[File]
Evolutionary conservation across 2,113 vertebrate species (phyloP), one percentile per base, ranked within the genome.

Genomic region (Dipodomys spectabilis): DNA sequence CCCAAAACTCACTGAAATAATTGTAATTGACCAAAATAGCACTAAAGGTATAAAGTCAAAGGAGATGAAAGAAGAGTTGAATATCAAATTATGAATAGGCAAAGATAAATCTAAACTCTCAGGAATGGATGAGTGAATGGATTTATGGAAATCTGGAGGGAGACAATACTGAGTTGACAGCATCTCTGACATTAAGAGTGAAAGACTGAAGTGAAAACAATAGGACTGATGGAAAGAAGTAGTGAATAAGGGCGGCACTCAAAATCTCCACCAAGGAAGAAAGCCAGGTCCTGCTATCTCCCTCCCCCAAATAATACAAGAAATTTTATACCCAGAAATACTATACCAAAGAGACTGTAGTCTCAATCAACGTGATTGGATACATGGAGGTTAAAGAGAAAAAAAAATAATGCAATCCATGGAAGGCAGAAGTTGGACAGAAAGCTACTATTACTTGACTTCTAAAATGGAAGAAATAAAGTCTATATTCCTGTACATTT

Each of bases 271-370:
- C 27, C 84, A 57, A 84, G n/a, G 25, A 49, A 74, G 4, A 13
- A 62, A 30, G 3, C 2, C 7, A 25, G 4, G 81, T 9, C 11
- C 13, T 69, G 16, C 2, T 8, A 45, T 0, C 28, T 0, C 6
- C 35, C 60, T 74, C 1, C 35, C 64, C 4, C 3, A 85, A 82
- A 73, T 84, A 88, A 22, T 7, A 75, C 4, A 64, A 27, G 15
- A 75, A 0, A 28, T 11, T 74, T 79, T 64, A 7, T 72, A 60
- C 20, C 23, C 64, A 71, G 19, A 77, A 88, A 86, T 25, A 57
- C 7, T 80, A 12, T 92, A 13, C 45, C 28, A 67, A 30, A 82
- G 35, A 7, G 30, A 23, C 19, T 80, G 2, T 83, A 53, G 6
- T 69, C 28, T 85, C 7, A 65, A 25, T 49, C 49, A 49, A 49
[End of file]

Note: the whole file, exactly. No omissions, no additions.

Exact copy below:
Evolutionary conservation across 2,113 vertebrate species (phyloP), one percentile per base, ranked within the genome.

Genomic region (Dipodomys spectabilis): DNA sequence CCCAAAACTCACTGAAATAATTGTAATTGACCAAAATAGCACTAAAGGTATAAAGTCAAAGGAGATGAAAGAAGAGTTGAATATCAAATTATGAATAGGCAAAGATAAATCTAAACTCTCAGGAATGGATGAGTGAATGGATTTATGGAAATCTGGAGGGAGACAATACTGAGTTGACAGCATCTCTGACATTAAGAGTGAAAGACTGAAGTGAAAACAATAGGACTGATGGAAAGAAGTAGTGAATAAGGGCGGCACTCAAAATCTCCACCAAGGAAGAAAGCCAGGTCCTGCTATCTCCCTCCCCCAAATAATACAAGAAATTTTATACCCAGAAATACTATACCAAAGAGACTGTAGTCTCAATCAACGTGATTGGATACATGGAGGTTAAAGAGAAAAAAAAATAATGCAATCCATGGAAGGCAGAAGTTGGACAGAAAGCTACTATTACTTGACTTCTAAAATGGAAGAAATAAAGTCTATATTCCTGTACATTT

Each of bases 271-370:
- C 27, C 84, A 57, A 84, G n/a, G 25, A 49, A 74, G 4, A 13
- A 62, A 30, G 3, C 2, C 7, A 25, G 4, G 81, T 9, C 11
- C 13, T 69, G 16, C 2, T 8, A 45, T 0, C 28, T 0, C 6
- C 35, C 60, T 74, C 1, C 35, C 64, C 4, C 3, A 85, A 82
- A 73, T 84, A 88, A 22, T 7, A 75, C 4, A 64, A 27, G 15
- A 75, A 0, A 28, T 11, T 74, T 79, T 64, A 7, T 72, A 60
- C 20, C 23, C 64, A 71, G 19, A 77, A 88, A 86, T 25, A 57
- C 7, T 80, A 12, T 92, A 13, C 45, C 28, A 67, A 30, A 82
- G 35, A 7, G 30, A 23, C 19, T 80, G 2, T 83, A 53, G 6
- T 69, C 28, T 85, C 7, A 65, A 25, T 49, C 49, A 49, A 49